Wednesday, August 09, 2006

We Should Take Them at Their Word

How often do we hear those who complain about “judicial activism” say. “Where in the Constitution does it say separation of church and state, or the right to privacy or freedom of association or right to a fair trial”?

The Constitution says none of those things, but the Constitution means all of those things, and more.

The Framers wrote in broad terms, and we should take them at their word.

In his confirmation hearings before the Senate Judiciary Committee, John Roberts was asked if he was an originalist. He answered:

“I think it's very important to define these terms. Let's take the originalist approach. I do think that the framers' intent is the guiding principle that should apply.

However, you do need to be very careful and make sure that you're giving appropriate weight to the words that the framers used to embody their intent.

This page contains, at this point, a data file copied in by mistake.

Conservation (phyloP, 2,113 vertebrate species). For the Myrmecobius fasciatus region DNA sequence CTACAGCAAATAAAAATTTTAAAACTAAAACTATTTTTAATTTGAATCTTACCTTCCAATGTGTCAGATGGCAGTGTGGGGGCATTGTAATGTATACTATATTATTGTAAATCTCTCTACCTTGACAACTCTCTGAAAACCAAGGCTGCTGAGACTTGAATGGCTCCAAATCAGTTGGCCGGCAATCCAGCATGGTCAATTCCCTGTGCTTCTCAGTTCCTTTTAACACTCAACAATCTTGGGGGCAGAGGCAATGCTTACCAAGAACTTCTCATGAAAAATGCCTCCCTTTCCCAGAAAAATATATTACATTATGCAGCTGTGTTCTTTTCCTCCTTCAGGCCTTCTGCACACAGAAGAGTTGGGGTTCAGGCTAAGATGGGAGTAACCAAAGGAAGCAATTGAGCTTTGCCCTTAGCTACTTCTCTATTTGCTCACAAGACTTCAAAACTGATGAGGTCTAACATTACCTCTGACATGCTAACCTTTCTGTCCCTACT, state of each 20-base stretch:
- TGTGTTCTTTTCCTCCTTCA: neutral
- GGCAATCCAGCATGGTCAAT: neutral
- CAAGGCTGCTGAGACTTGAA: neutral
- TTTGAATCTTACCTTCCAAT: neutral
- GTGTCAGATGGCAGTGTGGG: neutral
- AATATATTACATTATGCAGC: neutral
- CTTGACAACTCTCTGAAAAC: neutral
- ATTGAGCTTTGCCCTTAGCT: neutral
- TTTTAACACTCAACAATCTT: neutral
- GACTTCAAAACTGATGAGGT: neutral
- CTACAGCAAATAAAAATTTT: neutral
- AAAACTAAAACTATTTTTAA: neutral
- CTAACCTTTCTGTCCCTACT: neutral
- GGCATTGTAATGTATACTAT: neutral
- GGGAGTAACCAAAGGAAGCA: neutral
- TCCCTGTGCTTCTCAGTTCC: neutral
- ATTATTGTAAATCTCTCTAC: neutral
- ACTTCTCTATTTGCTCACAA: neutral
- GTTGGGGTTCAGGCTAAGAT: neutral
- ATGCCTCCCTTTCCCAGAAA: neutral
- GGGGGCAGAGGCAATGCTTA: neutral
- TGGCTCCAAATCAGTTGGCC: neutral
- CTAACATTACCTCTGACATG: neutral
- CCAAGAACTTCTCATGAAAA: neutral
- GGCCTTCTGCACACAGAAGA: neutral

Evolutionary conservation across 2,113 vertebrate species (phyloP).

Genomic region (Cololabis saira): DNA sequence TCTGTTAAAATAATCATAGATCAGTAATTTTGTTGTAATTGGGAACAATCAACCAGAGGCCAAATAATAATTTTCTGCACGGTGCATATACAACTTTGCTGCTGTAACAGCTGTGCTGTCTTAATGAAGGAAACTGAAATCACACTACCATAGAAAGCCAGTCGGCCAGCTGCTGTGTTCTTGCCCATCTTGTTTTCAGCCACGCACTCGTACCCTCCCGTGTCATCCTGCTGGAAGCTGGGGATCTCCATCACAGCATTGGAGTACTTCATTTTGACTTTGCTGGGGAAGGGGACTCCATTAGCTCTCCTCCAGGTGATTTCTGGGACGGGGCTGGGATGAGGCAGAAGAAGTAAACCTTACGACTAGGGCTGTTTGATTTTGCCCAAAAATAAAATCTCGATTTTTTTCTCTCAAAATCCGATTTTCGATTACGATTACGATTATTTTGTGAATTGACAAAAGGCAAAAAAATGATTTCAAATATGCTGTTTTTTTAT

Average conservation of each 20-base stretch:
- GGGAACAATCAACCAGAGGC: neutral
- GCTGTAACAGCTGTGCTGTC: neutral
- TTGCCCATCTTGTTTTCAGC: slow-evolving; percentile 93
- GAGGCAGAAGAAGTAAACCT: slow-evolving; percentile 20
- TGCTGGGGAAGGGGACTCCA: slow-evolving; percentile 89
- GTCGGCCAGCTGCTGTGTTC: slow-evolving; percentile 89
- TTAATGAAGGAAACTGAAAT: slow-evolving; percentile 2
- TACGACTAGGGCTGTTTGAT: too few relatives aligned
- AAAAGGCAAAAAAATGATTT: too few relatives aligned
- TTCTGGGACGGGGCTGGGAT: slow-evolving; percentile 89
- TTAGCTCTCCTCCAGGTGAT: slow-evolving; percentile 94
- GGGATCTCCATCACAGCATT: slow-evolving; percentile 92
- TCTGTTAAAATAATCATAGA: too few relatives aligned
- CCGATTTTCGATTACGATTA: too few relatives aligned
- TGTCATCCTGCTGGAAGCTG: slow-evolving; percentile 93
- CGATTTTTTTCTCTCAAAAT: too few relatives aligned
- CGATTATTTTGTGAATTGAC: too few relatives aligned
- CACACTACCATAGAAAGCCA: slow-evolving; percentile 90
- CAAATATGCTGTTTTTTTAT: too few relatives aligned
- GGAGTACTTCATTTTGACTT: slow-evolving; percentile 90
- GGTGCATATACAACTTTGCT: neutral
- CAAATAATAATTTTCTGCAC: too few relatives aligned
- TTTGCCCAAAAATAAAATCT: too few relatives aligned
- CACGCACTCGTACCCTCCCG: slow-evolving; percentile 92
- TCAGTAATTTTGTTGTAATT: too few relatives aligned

I think of, in particular, the Fourth Amendment (sic) and the equal protection clause. There are some who may think they're being originalists who will tell you, Well, the problem they were getting at were the rights of the newly freed slaves. And so that's all that the equal protection clause applies to.

But, in fact, they didn't write the equal protection clause in such narrow terms. They wrote more generally.

That may have been a particular problem motivating them, but they chose to use broader terms, and we should take them at their word, so that is perfectly appropriate to apply the equal protection clause to issues of gender and other types of discrimination beyond the racial discrimination that was obviously the driving force behind it. That is an originalist view because you're looking at the original intent as expressed in the words that they chose. And their intent was to use broad language, not to use narrow language.”

But what did the framers of the 14th amendment intend? Does it matter? Do you think the framers of the 14th thought that their broad language would later be used in Loving v. Virginia to strike down bans on interracial marriage?